Hong Kong leader says further delay to chief executive election possible amid COVID-19 outbreak
HONG KONG: Hong Kong leader Carrie Lam said on Wednesday (Mar 16) that there were no plans to further tighten COVID-19 rules as the city battles to contain an escalating outbreak but said a chief executive election, set for May, had scope to be further delayed.
Lam told a daily press briefing that "legally speaking" there was room to further delay the election for the global financial hub's next leader.
"A further delay cannot be decided by the Hong Kong special administrative region itself, it depends on how the central government sees it," she added.
The election was originally scheduled to be held on Mar 27 but was postponed to May 8 as a wave of the highly transmissible Omicron variant erupted in the Chinese-ruled city in February.
Lam, who has not yet confirmed whether she would seek another term, has seen her administration come under pressure from President Xi Jinping and senior Chinese officials for Hong Kong's handling of the virus.
Chinese netizens have also expressed anger and frustration in recent days at Hong Kong residents flocking to beaches and shopping malls while they faced lockdowns in their own cities.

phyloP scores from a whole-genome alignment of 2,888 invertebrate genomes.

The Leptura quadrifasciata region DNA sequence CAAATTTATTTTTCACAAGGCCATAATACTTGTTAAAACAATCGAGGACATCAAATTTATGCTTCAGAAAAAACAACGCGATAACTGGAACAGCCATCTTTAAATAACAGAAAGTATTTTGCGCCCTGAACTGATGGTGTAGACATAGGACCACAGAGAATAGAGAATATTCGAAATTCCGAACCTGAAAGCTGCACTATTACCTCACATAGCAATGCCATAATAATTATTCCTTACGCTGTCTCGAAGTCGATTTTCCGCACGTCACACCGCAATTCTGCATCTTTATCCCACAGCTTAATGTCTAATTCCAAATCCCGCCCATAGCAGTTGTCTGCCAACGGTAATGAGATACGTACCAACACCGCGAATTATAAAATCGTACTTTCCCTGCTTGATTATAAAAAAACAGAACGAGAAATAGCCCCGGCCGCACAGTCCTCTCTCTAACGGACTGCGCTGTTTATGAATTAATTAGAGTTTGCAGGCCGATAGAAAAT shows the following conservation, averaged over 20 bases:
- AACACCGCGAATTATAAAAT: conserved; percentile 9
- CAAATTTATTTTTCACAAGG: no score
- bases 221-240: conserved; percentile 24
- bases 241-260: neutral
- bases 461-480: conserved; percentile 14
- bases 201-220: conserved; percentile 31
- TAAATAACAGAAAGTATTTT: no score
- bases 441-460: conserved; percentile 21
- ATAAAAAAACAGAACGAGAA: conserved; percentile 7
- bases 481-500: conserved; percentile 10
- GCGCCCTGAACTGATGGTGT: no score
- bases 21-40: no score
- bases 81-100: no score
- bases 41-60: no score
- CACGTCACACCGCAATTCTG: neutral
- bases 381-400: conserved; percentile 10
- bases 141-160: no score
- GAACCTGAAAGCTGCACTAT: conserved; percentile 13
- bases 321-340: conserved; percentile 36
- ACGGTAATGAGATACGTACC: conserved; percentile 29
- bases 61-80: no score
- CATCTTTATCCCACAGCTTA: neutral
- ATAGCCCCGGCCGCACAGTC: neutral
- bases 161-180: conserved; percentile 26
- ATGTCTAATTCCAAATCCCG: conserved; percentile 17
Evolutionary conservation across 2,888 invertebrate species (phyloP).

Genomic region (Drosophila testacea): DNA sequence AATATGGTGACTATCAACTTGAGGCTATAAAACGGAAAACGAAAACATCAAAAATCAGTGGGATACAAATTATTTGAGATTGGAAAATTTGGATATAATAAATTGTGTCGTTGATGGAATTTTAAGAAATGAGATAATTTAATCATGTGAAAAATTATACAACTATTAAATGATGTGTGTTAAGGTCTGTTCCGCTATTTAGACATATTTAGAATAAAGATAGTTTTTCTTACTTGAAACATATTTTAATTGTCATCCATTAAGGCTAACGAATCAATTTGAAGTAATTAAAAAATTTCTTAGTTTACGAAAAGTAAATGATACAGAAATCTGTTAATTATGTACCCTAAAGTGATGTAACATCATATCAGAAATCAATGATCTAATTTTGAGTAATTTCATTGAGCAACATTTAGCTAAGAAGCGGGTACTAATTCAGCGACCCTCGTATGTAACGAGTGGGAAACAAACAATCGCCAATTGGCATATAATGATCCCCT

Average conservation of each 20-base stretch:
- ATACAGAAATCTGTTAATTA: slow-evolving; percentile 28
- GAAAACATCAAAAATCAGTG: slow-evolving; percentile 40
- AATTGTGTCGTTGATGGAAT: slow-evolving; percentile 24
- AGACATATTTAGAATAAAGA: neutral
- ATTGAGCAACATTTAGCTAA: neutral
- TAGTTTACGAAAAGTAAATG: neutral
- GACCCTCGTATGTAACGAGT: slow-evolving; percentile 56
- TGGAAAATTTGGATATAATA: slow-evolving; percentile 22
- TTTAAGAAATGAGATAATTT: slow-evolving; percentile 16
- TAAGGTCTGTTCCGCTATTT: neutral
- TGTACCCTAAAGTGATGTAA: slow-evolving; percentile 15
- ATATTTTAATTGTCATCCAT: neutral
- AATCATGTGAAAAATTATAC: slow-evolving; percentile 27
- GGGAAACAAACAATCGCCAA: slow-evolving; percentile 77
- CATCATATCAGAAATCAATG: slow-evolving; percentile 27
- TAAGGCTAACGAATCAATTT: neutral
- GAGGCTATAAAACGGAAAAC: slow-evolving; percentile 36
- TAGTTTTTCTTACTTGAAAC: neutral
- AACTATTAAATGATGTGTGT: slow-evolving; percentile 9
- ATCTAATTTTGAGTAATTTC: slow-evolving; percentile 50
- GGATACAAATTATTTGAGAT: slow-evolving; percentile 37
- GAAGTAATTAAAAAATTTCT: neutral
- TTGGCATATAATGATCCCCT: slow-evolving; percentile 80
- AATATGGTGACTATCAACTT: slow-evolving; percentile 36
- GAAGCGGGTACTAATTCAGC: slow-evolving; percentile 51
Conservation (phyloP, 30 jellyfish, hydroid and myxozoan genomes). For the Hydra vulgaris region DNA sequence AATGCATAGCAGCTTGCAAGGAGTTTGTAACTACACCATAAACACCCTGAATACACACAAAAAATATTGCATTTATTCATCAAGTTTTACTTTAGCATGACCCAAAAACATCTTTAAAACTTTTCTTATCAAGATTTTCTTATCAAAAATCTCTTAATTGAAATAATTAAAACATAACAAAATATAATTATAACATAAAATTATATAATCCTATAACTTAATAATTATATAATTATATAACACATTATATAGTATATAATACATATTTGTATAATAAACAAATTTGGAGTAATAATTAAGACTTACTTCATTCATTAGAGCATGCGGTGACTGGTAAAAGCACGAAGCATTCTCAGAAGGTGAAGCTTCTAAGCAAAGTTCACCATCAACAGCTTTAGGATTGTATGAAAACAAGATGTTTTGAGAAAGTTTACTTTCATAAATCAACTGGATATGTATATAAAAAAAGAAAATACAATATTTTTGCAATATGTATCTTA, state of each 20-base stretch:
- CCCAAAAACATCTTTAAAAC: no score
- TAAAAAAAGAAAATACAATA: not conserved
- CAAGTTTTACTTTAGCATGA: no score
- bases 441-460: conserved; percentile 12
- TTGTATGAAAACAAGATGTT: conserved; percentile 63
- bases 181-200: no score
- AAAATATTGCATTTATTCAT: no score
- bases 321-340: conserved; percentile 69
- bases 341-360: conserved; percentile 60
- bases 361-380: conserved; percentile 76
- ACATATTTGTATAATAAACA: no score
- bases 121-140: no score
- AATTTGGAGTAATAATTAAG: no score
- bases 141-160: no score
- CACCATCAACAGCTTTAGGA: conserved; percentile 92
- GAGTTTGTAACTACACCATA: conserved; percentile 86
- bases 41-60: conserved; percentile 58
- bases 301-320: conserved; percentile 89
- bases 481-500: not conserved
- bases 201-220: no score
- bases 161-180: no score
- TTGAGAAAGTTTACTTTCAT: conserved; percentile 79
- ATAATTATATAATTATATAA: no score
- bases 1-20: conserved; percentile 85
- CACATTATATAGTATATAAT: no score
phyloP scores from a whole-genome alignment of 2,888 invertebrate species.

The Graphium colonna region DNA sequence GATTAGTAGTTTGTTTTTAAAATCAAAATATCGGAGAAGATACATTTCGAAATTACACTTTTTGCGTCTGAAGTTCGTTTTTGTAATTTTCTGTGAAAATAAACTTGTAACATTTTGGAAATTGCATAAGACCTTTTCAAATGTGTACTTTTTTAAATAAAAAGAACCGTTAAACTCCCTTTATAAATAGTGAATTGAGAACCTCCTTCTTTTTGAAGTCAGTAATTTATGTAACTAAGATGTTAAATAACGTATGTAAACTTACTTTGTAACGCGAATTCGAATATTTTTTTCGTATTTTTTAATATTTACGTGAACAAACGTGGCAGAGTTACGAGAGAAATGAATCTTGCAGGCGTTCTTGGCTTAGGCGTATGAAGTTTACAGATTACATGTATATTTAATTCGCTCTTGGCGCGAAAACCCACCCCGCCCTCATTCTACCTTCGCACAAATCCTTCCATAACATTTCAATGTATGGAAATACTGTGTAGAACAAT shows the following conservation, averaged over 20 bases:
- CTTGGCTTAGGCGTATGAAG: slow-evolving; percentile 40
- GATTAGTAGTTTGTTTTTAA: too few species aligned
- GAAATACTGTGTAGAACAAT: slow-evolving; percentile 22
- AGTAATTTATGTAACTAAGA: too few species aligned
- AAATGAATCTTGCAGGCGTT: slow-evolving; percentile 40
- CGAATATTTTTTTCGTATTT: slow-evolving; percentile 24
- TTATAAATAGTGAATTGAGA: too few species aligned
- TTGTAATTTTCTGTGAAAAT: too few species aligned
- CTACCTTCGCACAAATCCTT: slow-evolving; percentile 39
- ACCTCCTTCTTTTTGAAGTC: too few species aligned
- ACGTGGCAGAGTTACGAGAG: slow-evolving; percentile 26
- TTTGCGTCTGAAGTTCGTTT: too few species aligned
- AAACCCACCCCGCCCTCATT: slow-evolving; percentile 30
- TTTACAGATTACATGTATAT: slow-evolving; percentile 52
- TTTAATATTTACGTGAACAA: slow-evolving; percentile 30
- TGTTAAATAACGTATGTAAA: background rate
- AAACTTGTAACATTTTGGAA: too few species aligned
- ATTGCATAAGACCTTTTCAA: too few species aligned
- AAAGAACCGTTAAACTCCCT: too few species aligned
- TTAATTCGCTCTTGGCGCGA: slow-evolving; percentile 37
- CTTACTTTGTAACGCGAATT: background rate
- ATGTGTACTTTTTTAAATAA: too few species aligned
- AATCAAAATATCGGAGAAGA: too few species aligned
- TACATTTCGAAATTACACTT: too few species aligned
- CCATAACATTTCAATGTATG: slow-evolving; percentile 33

Some said Hong Kong had failed to control its outbreak and blamed the city for the latest surge of infections on the mainland.
Hong Kong has reported more than 760,000 COVID-19 infections and about 4,500 deaths, most of them in the past three weeks.
The former British colony has followed mainland China's "dynamic zero" policy which seeks to curb all outbreaks as soon as they occur, instead of trying to live with the virus.
But deaths have spiked, particularly amongst its mostly unvaccinated elderly, with the city registering the most deaths per million people globally in the week to Mar 14, according to the Our World in Data publication.
Several local media outlets reported that the government would close beaches from Thursday to prevent large gatherings.
Lam said that as public beaches were already meant to be closed, authorities would just “strengthen management”, for instance by sealing them off.
The city is already facing its most draconian measures since the pandemic started in 2020. Gatherings of more than two people are banned, most venues are shut - including schools - and masks are compulsory everywhere, even when exercising outdoors.
Hong Kong's borders have been effectively sealed for two years with few flights able to land and most transit passengers banned.